• Article

The utility of a composite biological endpoint in HIV/STI prevention trials

A human immunodeficiency virus (HIV) as a biological endpoint in HIV prevention trials may not be feasible, so investigators have used surrogate biological outcomes. In a multisite trial, the epidemiology of STIs may be different across sites and preclude using one STI as the outcome. This study explored using a composite STI outcome to address that problem. The combined biological endpoint was the incidence of any of six new STIs (chlamydia, gonorrhea, trichomonas (women only), syphilis, herpes simplex virus type 2 infection and HIV) during a 24-month follow up period. We investigated how a composite STI outcome would perform compared to single and dual STI outcomes under various conditions. We simulated outcomes for four populations that represented a wide range of sex and age distributions, and STI prevalences. The simulations demonstrated that a combined biologic outcome was superior to single and dual STI outcomes in assessing intervention effects in 82 % of the cases. A composite biological outcome was effective in detecting intervention effects and might allow more investigations to incorporate multiple biological outcomes in the assessment of behavioral intervention trials for HIV prevention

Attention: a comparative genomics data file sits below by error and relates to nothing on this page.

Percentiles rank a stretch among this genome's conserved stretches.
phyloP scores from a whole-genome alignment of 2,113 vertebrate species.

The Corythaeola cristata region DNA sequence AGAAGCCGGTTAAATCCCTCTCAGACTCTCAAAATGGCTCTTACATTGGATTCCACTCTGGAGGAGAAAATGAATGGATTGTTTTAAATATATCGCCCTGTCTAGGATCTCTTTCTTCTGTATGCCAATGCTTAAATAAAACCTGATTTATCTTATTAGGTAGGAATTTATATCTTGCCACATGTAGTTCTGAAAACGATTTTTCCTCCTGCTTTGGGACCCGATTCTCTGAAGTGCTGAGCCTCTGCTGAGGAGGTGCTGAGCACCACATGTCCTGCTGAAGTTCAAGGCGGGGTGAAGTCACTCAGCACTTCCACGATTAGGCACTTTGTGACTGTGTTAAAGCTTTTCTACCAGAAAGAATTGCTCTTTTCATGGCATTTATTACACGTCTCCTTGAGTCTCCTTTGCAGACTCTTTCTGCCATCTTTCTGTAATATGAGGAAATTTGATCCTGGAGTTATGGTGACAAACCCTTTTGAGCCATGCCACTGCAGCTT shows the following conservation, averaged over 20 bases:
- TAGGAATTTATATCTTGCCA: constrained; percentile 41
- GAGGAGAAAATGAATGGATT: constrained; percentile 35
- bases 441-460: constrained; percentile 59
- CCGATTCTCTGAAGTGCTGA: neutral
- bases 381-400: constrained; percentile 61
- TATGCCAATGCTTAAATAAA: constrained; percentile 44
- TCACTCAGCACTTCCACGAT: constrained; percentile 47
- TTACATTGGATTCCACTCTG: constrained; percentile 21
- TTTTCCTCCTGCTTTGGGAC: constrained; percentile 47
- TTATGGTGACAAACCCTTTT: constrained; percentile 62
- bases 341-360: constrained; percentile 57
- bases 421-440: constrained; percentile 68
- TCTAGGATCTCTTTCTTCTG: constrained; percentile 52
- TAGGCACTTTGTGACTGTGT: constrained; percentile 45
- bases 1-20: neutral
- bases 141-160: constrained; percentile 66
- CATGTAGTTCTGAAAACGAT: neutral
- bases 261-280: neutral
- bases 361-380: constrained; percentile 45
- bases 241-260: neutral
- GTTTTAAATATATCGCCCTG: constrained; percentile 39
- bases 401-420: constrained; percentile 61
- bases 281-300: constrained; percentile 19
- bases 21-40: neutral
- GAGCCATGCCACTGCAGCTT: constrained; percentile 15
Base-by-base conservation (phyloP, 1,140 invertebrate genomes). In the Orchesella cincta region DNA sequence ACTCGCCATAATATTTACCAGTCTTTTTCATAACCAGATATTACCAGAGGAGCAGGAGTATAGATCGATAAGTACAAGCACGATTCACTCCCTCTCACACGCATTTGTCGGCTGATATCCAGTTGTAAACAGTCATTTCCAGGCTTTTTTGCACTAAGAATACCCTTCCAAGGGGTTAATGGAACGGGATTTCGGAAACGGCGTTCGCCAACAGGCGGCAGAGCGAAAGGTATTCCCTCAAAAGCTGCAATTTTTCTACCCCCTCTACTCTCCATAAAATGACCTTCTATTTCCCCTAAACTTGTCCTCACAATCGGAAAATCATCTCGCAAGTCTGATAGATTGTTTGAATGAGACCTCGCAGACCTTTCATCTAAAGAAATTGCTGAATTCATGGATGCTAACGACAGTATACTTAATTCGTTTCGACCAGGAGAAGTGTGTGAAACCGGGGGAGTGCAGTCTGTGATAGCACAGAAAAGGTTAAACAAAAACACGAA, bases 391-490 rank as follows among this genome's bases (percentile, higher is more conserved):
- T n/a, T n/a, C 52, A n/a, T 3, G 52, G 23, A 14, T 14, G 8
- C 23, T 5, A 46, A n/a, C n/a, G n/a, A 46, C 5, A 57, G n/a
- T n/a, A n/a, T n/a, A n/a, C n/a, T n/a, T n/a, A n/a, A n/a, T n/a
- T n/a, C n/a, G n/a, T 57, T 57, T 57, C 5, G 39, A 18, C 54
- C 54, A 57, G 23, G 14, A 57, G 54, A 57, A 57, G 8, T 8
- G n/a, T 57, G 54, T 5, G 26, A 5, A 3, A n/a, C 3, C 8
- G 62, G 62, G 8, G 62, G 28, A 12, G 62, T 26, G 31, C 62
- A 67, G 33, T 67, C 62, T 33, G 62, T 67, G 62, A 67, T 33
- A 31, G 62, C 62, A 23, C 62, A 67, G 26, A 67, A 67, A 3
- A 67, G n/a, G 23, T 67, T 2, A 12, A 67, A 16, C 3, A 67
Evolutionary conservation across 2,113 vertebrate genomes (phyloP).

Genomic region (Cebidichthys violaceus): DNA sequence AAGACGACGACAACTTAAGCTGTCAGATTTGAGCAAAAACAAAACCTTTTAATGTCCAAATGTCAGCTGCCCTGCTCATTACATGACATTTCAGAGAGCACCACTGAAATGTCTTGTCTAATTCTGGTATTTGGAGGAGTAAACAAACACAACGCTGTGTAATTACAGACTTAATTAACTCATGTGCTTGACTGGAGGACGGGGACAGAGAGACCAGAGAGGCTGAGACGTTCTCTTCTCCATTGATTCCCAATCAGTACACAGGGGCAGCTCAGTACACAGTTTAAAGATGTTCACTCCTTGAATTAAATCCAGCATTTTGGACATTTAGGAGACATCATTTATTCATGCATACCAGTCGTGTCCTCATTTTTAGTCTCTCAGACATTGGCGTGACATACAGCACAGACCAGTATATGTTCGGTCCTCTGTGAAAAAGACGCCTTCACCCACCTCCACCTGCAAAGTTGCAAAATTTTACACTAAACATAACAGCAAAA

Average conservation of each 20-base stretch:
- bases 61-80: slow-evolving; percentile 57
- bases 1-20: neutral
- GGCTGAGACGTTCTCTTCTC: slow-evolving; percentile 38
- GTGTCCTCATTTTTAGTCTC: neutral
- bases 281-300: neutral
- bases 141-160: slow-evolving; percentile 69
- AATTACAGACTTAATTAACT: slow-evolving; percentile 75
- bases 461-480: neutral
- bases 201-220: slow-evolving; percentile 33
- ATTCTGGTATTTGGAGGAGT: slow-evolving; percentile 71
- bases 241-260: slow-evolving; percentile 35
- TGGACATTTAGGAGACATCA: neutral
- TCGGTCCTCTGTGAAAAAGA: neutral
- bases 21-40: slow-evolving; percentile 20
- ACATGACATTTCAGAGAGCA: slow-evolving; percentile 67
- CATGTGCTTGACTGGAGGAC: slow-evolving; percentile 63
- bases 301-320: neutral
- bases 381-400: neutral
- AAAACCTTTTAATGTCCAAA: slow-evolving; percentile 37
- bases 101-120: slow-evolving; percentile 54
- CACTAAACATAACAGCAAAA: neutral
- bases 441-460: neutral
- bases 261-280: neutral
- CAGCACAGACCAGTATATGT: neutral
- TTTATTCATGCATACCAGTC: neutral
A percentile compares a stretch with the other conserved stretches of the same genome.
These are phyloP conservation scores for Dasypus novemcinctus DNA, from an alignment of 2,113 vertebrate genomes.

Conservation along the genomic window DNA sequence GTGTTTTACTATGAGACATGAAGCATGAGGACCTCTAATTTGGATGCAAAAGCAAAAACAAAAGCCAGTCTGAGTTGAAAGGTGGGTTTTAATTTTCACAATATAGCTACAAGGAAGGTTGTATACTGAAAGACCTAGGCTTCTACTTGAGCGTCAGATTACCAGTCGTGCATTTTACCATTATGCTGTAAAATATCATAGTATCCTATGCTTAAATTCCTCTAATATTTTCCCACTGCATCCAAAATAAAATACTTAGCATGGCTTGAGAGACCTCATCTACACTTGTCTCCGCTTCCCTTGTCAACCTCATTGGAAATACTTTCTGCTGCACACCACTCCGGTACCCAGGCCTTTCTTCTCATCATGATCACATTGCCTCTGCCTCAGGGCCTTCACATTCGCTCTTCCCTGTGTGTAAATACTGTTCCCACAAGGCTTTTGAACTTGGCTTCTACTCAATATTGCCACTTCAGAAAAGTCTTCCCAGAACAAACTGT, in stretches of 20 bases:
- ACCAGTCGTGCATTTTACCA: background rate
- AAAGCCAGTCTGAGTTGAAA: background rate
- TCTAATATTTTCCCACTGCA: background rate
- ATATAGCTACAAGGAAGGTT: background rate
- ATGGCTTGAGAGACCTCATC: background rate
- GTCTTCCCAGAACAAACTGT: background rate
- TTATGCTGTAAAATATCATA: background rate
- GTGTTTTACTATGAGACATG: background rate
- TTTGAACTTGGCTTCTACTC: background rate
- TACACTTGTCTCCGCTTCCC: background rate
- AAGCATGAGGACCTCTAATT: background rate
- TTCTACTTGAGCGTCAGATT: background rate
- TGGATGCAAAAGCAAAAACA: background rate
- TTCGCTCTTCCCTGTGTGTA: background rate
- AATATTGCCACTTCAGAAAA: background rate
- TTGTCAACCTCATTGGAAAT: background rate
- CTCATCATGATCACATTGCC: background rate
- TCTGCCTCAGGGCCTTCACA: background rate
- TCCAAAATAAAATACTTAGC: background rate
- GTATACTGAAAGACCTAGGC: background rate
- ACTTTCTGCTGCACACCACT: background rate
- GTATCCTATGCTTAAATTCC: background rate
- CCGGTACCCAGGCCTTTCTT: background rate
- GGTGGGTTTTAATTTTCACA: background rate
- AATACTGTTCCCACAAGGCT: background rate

Hartwell, T., Pequegnat, W., Moore, J., Parker, C., Strader, L., Green, AM., ... Klausner, JD. (2013). The utility of a composite biological endpoint in HIV/STI prevention trials. AIDS and Behavior, 17(9), 2893-2901. https://doi.org/10.1007/s10461-013-0501-5

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